Niagara Falls (plus) - Ontario - Canada

How do you lose something as big as Niagara Falls?  I do not know, but I managed to do so.  As I was processing my photo inventory I came to realize all the pictures I took at Niagara Falls in September of 2005 were missing.  They were not previously processed.  They were not in the normal sequential folders waiting for processing.  And, they were not in any of the many back-up disks I had made.  I suspect this occurred in 2007 when I had to clear my hard drive to battle a virus.  CDs were my primary back-up media, which took a lot of time.  I did not make the triple back-up then that I do now using external hard drives and USB thumb drives.  In fact, I take so many pictures, I was always running behind making backup copies, especially for images I had not processed yet and given their permanent folder and file numbers.  Such is life stuff happens.  I have since calculated I lost between 5000 and 6000 images, which, as it turned out, had neither been processed or backed-up yet.  Some places like Fort Henry in Ontario, or the Detroit Zoo, were completely gone.  A few places like Niagara, and New York City, I was able to partly retrieve images which I had already shared with others, plus several reduced (in size) images I had copied into my exercise folders. 


This page is called "Niagara Falls Plus" because I am including a couple of other stops we have made in Ontario; one right before Niagara on September 24, 2005, and the other of Ball's Falls, a part of the Niagara Peninsula, on August 22, 2006 almost a year after our visit.  Actually, Niagara Falls was itself just a stop on the way to the Burlington, Vermont area to visit my son and daughter-in-law.  Donna had never been to the falls, so we put it into our itinerary for an afternoon visit.  Her reaction was actually rather funny.  This was not even their busy season, and we were still in the car, but when Donna saw how much traffic there was, and the hoards of people once she caught a glimpse of the falls as we were approaching a parking area she said, "OK, I have seen the falls, now we can go."  I was the one who insisted we should park and at least take a walk (and get a few pictures, of course). 


First I will share several photos I took of that area on the way in 2005.  From the highway, I noticed an old ship beached close to the shoreline.  We were a few miles from the falls still, but I was able to find an exit to a side road which wove its way over by the ship where we could pull off and get out of the car.  I cannot tell you where.  Any notes I might have had disappeared with the lost image files.  Next will be the Niagara Falls pictures.  Following those I have included some photos of Ball's Falls.  The one thing I do remember is that we were there at a very low water time of the year.  Historical pictures in a display showed the dramatic change when spring thaws arrive.  Unfortunately, any pictures I took of the historical images, to show the comparison, were also among the lost photo files.  Then, to finish things up, I will add some scanned images of pictures I took back in 1973 with my Kodak 126 Instamatic camera.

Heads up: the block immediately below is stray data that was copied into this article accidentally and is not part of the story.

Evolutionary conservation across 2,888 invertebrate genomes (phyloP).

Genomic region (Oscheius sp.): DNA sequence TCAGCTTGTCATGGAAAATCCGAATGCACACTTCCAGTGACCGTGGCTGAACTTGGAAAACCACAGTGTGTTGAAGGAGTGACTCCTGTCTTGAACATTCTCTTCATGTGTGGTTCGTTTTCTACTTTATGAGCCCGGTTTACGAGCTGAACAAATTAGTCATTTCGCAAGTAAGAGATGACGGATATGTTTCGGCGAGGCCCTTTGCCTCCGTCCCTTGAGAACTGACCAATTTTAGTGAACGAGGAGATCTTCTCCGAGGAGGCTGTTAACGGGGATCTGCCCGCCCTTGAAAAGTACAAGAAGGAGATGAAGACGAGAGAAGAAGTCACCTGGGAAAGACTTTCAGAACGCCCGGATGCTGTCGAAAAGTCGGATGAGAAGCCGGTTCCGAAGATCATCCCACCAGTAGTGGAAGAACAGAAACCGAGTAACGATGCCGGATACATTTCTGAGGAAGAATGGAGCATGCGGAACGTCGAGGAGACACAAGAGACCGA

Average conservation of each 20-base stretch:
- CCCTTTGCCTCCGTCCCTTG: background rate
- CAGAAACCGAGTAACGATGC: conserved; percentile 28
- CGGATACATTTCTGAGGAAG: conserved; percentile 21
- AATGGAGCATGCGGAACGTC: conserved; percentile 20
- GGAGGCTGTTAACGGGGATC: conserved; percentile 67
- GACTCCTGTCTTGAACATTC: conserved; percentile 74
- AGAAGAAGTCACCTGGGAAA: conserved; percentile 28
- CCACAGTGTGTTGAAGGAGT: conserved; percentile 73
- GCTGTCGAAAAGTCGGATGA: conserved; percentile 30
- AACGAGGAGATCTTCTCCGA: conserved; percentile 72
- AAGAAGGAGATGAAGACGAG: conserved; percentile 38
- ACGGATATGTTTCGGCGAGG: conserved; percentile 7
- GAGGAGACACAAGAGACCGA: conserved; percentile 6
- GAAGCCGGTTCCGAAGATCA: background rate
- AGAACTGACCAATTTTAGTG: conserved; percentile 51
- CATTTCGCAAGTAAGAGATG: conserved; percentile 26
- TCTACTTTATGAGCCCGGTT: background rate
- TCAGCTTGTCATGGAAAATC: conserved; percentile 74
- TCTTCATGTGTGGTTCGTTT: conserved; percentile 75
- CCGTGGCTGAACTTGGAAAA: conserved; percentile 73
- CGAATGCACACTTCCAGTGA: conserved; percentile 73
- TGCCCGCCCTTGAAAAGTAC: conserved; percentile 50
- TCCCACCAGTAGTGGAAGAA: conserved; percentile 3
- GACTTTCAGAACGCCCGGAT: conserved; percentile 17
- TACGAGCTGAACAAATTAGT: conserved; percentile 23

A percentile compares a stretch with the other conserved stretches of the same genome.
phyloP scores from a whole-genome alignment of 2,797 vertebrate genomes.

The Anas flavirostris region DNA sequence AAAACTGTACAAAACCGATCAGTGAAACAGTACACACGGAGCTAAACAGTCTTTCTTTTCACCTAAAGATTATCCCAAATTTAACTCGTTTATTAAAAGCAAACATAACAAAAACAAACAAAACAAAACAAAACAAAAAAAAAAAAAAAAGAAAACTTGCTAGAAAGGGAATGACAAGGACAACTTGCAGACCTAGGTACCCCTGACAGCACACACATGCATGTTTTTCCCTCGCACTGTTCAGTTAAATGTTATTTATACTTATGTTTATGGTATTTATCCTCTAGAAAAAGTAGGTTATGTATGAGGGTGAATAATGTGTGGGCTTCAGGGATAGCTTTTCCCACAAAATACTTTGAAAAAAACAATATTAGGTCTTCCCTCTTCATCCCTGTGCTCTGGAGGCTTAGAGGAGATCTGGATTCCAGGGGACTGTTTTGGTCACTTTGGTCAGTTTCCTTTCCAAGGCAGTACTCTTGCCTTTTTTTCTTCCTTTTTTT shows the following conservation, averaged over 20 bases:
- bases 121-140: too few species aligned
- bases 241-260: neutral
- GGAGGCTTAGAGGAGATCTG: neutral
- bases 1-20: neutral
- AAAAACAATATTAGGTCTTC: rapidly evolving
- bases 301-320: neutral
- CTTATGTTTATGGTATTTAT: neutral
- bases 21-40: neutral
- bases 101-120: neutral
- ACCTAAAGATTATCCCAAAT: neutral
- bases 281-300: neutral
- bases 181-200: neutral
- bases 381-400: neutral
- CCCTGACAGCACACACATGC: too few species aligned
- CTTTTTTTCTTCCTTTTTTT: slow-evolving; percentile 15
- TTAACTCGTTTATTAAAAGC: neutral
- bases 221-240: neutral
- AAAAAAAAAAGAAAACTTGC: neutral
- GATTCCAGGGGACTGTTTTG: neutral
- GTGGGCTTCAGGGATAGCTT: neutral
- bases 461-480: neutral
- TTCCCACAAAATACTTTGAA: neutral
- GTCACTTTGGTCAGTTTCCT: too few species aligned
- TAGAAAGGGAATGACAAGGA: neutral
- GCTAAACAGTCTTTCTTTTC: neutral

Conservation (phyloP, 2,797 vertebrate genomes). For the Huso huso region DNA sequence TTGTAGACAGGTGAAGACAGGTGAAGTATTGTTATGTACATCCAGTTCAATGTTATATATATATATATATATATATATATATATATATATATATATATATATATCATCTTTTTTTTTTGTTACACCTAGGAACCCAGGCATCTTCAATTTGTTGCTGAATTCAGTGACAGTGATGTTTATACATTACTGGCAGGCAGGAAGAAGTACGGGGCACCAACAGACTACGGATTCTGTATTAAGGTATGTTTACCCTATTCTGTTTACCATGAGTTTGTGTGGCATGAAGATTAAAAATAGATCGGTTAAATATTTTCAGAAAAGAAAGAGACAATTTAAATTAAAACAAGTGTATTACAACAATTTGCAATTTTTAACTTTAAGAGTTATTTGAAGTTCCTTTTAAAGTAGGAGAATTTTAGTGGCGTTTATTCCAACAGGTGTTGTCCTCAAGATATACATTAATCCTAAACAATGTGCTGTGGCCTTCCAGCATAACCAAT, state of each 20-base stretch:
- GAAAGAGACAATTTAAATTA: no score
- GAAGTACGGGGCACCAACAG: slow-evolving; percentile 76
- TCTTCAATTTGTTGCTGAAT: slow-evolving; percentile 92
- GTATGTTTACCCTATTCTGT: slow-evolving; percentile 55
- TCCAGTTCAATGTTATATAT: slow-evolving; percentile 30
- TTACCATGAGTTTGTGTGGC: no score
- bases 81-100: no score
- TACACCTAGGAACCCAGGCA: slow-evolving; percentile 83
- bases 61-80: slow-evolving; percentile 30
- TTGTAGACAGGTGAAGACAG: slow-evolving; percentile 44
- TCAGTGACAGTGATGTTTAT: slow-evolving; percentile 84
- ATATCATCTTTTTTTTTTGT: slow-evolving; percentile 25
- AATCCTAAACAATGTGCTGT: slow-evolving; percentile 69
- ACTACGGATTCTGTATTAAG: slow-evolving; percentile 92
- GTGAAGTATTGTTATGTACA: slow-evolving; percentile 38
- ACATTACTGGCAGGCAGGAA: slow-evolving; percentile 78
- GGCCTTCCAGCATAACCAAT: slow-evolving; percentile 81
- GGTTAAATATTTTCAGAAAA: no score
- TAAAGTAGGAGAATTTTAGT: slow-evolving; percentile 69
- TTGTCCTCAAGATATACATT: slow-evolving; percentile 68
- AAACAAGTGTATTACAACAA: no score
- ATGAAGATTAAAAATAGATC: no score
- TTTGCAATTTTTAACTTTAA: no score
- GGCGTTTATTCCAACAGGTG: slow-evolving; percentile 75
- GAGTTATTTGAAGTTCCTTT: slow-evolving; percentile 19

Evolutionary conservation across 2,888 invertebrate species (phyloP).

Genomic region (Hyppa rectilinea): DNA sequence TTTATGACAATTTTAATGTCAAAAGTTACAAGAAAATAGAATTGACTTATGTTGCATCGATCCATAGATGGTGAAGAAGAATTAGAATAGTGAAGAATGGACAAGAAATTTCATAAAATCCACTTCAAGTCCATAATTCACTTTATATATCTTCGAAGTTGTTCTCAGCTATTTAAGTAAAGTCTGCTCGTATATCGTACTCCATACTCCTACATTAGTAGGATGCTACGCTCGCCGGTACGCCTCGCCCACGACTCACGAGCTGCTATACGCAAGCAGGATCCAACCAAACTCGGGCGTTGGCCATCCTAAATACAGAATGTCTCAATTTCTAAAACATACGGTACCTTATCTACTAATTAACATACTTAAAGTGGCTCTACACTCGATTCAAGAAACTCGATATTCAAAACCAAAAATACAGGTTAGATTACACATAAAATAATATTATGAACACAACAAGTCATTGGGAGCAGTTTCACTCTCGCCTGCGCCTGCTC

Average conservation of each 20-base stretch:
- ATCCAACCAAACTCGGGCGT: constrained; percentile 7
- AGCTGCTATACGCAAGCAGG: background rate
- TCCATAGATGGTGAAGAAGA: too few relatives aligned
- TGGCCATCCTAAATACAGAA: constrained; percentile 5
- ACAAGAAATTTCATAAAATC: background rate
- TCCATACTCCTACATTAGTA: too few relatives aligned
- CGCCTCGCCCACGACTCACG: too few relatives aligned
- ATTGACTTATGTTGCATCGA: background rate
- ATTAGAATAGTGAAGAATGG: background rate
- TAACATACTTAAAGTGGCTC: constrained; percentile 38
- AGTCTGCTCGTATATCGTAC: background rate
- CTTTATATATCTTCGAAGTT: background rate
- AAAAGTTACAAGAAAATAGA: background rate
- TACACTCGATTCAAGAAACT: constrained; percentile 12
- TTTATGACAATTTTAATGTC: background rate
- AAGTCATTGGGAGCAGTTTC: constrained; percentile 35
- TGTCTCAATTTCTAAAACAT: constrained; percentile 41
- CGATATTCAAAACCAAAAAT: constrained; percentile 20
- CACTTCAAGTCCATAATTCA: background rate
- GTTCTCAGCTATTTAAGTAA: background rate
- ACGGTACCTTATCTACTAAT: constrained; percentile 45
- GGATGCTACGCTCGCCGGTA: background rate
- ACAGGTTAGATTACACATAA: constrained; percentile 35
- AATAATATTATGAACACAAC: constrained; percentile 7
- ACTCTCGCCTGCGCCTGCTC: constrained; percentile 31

The shipwreck, though the focal point, was not the only thing to take pictures of.  The below left shot, looking through the wreckage, I have included because of the Toronto skyline on the horizon.  Below right is a beach area along the shore, and the remaining two images are of smaller sailboats which entered the channel while we were there. 



I managed to salvage 151 images from Niagara (only 19 are displayed here), but they are all of the water.  None of the shots of the surroundings or attractions were shared yet or used elsewhere, so I had no way of retrieving them.  There is an abundance of information available on the Internet about Niagara Falls.  The cities of Niagara Falls in Canada and Niagara Falls in the USA both have official tourism sites.  The only one I have linked in my Scrapbook Photos Links page is the "Facts about Niagara Falls" which is just one page on a larger site.  The full URL was too long to fit in the box (, but the link will take you to it.  An historical picture from the time when an ice block stopped the flow over the falls was a particularly interesting photo. 






Both of the above images, taken from the car as Donna was driving, have an 'M' at the end of their photo number.  This is how I identify a picture I digitally modified.  Looking at the shots though, I cannot remember for certain what it could have been, since I normally do not "touch up" a photo, except for over or under exposure, or when the camera got the colors wrong.  Perhaps there was a utility line peeking through the gap in the trees (above left) which drew my eye enough to remove it.  Or, maybe an undefined black spot was in the (above right) image.  Quite honestly, there is not enough to the picture to even hint at what I would have found that annoyed me enough to change it.  I take a lot of pictures traveling at high speeds while Donna is driving.  Rarely do they get used for much except backgrounds.